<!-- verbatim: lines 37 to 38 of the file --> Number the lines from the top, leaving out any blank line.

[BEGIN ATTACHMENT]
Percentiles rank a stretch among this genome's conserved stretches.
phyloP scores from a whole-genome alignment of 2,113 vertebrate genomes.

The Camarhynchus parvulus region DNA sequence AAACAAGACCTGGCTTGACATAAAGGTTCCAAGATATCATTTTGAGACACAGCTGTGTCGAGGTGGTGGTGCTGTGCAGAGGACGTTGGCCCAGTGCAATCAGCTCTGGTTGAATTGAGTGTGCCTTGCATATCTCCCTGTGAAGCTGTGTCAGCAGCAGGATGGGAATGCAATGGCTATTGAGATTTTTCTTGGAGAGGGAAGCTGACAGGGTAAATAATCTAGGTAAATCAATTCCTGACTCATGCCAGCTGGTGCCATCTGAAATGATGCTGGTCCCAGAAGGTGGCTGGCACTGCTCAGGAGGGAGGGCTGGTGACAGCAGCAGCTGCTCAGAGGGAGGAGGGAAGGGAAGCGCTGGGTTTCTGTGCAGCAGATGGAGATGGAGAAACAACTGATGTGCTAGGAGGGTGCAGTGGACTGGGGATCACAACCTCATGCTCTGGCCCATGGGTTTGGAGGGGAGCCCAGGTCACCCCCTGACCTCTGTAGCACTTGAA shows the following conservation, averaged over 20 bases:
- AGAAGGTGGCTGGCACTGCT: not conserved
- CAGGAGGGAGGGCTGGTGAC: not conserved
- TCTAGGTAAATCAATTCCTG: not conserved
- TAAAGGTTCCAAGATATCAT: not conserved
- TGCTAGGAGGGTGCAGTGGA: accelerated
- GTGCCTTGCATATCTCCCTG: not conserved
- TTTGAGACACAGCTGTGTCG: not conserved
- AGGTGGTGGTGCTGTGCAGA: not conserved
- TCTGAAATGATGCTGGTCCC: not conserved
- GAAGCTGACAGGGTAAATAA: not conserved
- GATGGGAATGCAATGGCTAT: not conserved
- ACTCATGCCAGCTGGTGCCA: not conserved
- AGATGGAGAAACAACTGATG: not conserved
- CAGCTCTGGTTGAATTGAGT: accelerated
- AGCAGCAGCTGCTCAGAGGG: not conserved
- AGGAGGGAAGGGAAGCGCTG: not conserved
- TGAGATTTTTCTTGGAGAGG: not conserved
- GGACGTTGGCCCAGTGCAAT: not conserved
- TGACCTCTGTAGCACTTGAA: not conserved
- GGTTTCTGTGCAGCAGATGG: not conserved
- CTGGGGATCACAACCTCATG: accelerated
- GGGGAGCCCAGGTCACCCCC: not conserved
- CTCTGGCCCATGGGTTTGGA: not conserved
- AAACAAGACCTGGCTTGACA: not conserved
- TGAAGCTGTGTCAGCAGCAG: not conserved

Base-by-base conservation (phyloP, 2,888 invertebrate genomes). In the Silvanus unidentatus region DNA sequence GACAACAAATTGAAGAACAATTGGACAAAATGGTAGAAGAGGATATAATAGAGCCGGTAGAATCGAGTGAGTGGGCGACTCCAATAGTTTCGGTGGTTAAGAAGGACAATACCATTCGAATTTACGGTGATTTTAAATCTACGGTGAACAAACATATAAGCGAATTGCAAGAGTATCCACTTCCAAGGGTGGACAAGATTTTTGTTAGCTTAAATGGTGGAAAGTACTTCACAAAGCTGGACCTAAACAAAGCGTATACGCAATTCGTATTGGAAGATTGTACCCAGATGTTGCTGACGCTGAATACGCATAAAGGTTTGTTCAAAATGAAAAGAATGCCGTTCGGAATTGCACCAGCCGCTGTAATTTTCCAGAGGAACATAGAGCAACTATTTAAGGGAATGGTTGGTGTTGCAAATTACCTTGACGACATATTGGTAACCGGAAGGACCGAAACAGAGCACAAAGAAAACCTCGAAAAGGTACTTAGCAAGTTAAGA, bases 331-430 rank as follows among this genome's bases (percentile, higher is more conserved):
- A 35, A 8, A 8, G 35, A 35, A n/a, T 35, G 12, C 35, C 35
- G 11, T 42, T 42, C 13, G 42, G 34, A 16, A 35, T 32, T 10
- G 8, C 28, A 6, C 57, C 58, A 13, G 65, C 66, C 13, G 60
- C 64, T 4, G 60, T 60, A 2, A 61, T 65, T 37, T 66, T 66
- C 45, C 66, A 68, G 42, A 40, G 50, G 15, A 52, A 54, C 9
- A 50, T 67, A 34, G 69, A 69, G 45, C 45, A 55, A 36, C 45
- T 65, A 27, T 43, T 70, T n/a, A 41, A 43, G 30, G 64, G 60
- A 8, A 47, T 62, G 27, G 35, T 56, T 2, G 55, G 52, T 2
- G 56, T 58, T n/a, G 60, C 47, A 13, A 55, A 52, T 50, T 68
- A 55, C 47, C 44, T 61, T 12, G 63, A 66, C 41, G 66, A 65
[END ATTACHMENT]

- A 8, A 47, T 62, G 27, G 35, T 56, T 2, G 55, G 52, T 2
- G 56, T 58, T n/a, G 60, C 47, A 13, A 55, A 52, T 50, T 68